Review: 24/7 by J.A. Rock

24-7Rating: 4.25 stars
Buy Links: 
 Amazon | All Romance | Amazon UK
Length: Novel


Gould still hasn’t gotten over his grief at the death of his friend and former lover Hal. Hal died tragically during a scene at a BDSM club, and Gould is still furious at Bill, the man whose negligence led to Hal’s death. Gould is also still angry at club owners, Kel and Greg, for allowing Bill to return to the club after what he did. But despite all of this, for the past year, the couple has also been mentoring Gould as a sub, and he has developed a strong connection to both of them.

Gould wants to experiment with some more intense submission, including a 24/7 master/slave relationship, as well as some more extreme play, like humiliation kink. Kel has trained as a master and she and Greg are willing to try to take things further with Gould. Gould’s feelings for Kel are very strong, and he has an intense bond with Greg as well, and the three are moving toward a more significant relationship. But Gould is not fully opening up to Kel and Greg, and he is still struggling with figuring out exactly what he wants and needs. On top of that, Gould can’t shake the lingering resentment for Kel and Greg’s seeming forgiveness of Hal. And even worse, he still has some extreme pain at Hal’s death, as well as anger at Bill for what happened. Gould hopes to build his relationship with Kel and Greg, but the ghosts of Hal’s death are still holding him back.

24/7 is the fourth book in J.A. Rock’s Subs Club series and one I have been really anticipating for a number of reasons. The series focuses on four best friends and so I have been curious to see the story turn toward Gould. We have learned in previous books that he has been playing with Kel and Greg, as well as that he is still in deep mourning for Hal. So the conflict here is really a strong one, and I was eager to see how it all resolved. Not to mention this is not your typical gay romance relationship (or really a gay romance at all) and so I was curious about the dynamic between these three.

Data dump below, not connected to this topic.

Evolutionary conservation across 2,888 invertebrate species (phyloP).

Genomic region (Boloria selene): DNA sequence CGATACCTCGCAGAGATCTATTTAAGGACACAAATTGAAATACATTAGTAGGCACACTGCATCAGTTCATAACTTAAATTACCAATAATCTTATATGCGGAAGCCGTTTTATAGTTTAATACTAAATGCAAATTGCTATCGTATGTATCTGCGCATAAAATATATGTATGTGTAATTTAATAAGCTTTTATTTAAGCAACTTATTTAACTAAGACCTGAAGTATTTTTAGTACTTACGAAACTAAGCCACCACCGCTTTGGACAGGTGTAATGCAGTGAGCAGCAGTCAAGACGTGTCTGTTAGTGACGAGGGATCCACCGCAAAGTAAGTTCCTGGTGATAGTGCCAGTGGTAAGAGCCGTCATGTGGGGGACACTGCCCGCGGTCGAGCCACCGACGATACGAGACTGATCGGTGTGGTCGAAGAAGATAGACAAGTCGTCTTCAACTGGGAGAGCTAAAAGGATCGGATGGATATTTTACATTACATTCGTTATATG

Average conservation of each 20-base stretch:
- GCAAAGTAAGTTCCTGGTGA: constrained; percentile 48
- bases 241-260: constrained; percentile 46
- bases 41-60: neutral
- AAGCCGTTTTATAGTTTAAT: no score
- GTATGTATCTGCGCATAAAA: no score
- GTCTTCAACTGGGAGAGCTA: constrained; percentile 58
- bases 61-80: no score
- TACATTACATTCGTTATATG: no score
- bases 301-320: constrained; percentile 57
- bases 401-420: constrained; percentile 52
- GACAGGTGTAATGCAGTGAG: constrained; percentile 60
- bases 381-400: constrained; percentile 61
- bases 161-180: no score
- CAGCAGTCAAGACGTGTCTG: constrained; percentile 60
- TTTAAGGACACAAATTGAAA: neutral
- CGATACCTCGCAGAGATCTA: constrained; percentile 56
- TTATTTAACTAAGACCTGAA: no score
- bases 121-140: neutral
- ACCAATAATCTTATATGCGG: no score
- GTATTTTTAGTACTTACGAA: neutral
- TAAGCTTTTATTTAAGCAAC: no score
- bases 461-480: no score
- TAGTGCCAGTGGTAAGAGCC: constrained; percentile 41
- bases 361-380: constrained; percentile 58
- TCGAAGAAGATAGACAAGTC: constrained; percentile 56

So starting with the last first, the relationship dynamic is really interesting here. Kel and Greg are married and own the BDSM club where Hal died. They have been mentoring Gould for a year, doing scenes and playing off and on at their house, sometimes for as long as a weekend at at time. Kel is a Dom, as well as having trained as a Master. Greg is a switch, acting sometimes as her sub and sometimes as “second-in-command” over Gould. It is pretty clear that Gould has very strong feelings for Kel; I’m not quite sure if he is in love with her, but the connection is clearly intense. And as the story continues, we see that she shares those feelings in return. And obviously Kel loves Greg. But Greg and Gould are definitely not romantically involved, although they have sex during the book as part of their BDSM activities. The guys have more of a “really intense friends” relationship, and Greg considers himself straight, though quite heteroflexible.

So that was a lot of background, but I want to give folks a sense of the dynamic here, because this is not your typical romance relationship. And definitely it is not a gay romance. There is sex between all three of them in various combinations, but I would consider the story to have a more MFM vibe where Kel is the sexual focus, rather than a MMF where they guys are getting together too. I am usually not a fan of this dynamic, as I have a hard time with the idea that there can be a three-person HEA when there isn’t mutual love and attraction among all of them. And I will say that I still have some reservations here. Greg is clear he wants Gould involved with them and is on board with their relationship, but at the same time he has some jealousy issues that are not fully resolved in the story. But Rock does a really nice job exploring the dynamic between the three of them and poking around the facets of their relationship. We aren’t getting a madly in love, forever HEA threesome here, but the relationship is explored and developed really well.